FIG. 3B is a block diagram of another embodiment of a projection light engine using a birdbath optical element 234 immersed in high index glass. In this embodiment, high index glass having an index of refraction between 1.7 and 1.8 is used. In this embodiment, the projection light engine 120 includes an image source and a projection optical system 220. The image source is embodied as a reflective liquid crystal on silicon (LCoS) microdisplay 230 with an accompanying compensator optical element 228. In this embodiment, the microdisplay 230 has an LCoS surface 231 which reflects light from an illumination unit 222 for representing the image data to be displayed. The LCoS surface 231 polarizes light it reflects; however there may be polarization errors. A compensator 228 is a polarization optical element whose compensation parameters may be determined during manufacture of the LCoS to compensate for polarization errors measured for the LcOS surface during manufacture.

The projection optical system 220 in this embodiment includes a doublet 226 outside a high index glass region 225 and a number of optical components within the high index glass region 225. The doublet 226 corrects for chromatic aberration and also provides some collimation to the image light reflecting off the LCoS. Those optical elements comprise an illumination optical directing element embodied as a polarizing illumination beam splitter 224, another optical directing element embodied as a polarizing beam splitter 232, a quarter waveplate 236, a birdbath optical element 234 with a curved reflective surface 238 and another representative polarizer 240 embodied as including a red rotation waveplate 240. In other embodiments, like embodiments using a transmissive or emissive image source including its own illumination unit 222, besides omitting the doublet, the illumination beam splitter 224 may also be omitted from the projection optical system 220.

An optical path of light through these elements is discussed next. Different portions of the illumination light and image light are labeled with different numbers to facilitate discussing the progress of the light. To avoid overcrowding the drawing, only one representation ray of the beam is labeled at each stage of the path. Light 229 generated by the illumination unit 222 is directed to the polarizing illumination beam splitter 224 which directs the light 233 in the direction of the LCoS surface 231. While traveling to the surface 231, the illumination light passes through the doublet lens 226 and the compensator 228. Some examples of illumination sources which the illumination unit 222 may include are light emitting diodes (LEDs) and lasers. In some embodiments, there may be separate red, green and blue illumination sources, and in other embodiments, there may be a white light source and filters used to represent different colors.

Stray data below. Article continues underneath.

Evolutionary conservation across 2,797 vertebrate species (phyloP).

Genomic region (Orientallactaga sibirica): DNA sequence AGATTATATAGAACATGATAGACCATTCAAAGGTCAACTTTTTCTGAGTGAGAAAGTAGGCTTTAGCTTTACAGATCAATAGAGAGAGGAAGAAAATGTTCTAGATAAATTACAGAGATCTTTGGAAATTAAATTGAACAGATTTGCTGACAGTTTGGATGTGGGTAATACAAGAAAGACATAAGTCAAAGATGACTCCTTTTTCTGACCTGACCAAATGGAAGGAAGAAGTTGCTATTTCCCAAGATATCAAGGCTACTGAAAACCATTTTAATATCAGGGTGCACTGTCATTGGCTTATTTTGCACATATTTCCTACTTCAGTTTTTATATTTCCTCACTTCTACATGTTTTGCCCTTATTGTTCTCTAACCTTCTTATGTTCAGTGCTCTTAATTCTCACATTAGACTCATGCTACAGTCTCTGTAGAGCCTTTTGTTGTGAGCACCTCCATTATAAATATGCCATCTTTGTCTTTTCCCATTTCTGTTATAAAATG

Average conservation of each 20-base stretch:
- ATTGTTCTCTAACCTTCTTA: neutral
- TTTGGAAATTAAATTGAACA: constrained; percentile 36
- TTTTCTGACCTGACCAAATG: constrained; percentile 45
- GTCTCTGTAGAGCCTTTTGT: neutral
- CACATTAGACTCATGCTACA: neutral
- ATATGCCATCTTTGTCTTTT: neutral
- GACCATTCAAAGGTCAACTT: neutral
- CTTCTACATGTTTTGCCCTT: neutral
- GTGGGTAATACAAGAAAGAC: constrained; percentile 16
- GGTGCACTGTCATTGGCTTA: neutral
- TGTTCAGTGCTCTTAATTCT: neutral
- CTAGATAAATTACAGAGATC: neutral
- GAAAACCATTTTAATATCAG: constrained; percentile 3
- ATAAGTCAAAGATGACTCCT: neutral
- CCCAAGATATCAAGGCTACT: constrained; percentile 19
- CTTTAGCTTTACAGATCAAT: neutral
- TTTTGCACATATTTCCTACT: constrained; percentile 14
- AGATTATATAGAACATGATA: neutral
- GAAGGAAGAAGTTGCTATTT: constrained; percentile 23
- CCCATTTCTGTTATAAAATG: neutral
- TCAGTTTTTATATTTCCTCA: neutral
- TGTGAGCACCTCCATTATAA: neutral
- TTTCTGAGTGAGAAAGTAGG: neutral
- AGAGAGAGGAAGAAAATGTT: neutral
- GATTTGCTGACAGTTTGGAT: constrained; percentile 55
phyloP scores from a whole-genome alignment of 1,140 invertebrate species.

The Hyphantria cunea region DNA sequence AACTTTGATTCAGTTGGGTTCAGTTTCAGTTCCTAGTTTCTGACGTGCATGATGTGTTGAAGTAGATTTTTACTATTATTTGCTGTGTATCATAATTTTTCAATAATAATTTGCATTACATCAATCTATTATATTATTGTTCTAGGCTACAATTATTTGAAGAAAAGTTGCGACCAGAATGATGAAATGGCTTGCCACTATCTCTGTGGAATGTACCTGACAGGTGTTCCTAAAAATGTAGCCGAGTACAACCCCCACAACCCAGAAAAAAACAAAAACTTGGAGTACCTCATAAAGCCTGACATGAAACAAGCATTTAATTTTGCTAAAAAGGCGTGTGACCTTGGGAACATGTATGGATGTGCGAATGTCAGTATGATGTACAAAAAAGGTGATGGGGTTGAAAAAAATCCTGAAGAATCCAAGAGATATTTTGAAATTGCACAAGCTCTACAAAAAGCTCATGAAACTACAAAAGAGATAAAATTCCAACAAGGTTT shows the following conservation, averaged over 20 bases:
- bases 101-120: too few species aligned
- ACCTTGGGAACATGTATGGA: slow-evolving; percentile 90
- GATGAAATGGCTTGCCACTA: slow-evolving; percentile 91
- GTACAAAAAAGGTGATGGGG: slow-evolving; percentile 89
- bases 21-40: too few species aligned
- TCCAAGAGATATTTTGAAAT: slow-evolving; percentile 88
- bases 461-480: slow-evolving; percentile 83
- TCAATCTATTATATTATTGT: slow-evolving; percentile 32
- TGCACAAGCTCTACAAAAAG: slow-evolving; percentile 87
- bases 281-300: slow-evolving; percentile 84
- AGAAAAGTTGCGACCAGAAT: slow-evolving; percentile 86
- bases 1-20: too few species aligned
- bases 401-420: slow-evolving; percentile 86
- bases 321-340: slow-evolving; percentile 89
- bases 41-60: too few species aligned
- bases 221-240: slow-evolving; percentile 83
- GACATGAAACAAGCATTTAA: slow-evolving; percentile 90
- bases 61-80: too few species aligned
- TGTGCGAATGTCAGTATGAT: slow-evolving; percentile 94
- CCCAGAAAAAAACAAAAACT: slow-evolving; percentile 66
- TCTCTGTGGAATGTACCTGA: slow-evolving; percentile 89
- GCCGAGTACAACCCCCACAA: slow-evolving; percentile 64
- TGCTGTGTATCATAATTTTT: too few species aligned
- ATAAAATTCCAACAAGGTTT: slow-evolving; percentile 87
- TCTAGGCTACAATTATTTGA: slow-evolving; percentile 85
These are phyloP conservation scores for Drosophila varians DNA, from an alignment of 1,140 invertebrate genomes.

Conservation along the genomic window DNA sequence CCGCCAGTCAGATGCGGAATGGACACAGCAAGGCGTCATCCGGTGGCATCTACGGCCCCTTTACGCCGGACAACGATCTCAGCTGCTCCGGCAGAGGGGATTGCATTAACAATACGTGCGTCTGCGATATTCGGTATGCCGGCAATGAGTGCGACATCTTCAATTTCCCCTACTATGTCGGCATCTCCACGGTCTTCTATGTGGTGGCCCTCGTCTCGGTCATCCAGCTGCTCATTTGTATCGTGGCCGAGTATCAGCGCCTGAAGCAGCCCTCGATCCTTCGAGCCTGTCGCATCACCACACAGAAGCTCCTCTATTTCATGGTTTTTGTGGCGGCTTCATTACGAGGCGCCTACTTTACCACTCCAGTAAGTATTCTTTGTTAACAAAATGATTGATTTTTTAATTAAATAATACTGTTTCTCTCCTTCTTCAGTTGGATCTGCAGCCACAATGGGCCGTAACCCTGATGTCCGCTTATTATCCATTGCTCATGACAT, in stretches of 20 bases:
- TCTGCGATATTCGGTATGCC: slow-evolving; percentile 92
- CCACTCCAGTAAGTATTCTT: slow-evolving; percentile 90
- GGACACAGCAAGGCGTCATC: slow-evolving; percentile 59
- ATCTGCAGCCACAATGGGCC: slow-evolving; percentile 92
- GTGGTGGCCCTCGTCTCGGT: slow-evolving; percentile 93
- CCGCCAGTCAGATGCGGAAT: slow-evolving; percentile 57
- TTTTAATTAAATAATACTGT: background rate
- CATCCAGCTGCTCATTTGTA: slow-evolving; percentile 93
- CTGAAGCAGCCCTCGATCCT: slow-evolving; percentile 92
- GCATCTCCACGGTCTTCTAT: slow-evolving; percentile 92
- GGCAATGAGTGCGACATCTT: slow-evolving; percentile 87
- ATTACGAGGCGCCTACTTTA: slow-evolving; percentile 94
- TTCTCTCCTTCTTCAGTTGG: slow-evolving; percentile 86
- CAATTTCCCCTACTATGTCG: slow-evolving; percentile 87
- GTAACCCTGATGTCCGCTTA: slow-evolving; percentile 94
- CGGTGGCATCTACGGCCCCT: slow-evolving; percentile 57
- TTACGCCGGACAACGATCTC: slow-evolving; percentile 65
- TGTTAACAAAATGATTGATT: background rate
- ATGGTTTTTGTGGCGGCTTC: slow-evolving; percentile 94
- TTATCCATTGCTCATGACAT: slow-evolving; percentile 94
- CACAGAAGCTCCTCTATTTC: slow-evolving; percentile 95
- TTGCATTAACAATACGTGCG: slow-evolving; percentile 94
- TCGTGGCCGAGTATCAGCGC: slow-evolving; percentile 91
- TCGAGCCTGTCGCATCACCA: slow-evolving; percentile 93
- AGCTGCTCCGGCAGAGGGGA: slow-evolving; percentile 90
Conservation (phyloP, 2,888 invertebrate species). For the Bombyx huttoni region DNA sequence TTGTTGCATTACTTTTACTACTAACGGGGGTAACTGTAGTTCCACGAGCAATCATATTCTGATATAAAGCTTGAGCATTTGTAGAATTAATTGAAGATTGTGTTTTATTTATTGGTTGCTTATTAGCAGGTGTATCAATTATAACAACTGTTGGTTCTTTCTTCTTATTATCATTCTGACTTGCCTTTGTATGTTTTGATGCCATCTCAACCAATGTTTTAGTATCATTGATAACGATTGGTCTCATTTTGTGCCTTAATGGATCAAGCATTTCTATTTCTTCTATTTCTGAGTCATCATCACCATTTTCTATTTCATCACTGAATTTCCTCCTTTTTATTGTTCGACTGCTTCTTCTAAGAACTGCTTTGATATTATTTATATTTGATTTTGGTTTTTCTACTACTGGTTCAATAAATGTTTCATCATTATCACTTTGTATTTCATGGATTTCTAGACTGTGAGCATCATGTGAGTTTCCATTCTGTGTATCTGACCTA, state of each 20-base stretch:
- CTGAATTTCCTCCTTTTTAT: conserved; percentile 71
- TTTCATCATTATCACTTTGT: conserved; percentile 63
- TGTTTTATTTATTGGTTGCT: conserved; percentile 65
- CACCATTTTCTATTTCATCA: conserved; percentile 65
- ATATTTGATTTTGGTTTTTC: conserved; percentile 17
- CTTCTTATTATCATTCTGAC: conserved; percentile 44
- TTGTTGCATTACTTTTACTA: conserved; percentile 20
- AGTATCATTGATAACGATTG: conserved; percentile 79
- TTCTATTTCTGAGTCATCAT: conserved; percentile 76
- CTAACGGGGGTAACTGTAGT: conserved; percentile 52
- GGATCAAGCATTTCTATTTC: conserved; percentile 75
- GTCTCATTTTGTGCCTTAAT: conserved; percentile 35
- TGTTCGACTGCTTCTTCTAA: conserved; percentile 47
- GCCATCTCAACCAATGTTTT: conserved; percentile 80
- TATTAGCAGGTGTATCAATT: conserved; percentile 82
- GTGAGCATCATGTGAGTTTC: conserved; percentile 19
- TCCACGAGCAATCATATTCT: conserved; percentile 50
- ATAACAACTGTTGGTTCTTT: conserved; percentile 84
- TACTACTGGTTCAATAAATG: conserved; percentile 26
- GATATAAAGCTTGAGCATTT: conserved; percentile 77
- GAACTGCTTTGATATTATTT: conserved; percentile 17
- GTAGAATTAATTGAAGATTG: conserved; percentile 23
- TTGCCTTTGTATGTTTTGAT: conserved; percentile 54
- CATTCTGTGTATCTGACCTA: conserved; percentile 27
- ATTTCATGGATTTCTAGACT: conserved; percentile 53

In this embodiment, a color sequential LED device is used in the illumination unit 222. The color sequential device includes red, blue and green LEDs which are turned on in a sequential manner in timing with the LCoS for making a full color image. In other examples, lasers rather than LEDs may be used. Individual display elements on the LCoS surface 231 are controlled by the microdisplay circuitry 259 to reflect or absorb the red, green and blue light to represent the color or shade of gray for grayscale indicated by the display driver 246 for the image data.

The image light 237 polarized and reflected from the LCoS surface 231 and compensator 228 is collimated or increased in optical power by the doublet 226 due to its curved surfaces. The image light 237 enters the high index glass region 225, passes through the illumination beam splitter 224 and intercepts polarizing beam splitter 232 which directs the again polarized reflected light 241 through the quarter waveplate 236, which again passively alters the polarization state of the reflected light, to the curved reflective surface 238 of the birdbath optical element 234 which collimates and reflects the image light back through the quarter waveplate 236 for another polarization state alteration. The quarter waveplate provides circular polarization while the polarizing beam splitters 224, 232 generally act as linear polarizers. The birdbath reflected, and twice quarter turned, image light 243 passes through beam splitter 232 and the polarizization state is altered yet again by red rotation plate 240. The red rotation waveplate rotates the polarization state of red wavelengths through ninety (90) degrees. The image light 235 then exits the projection light engine for optical coupling into waveguide 123.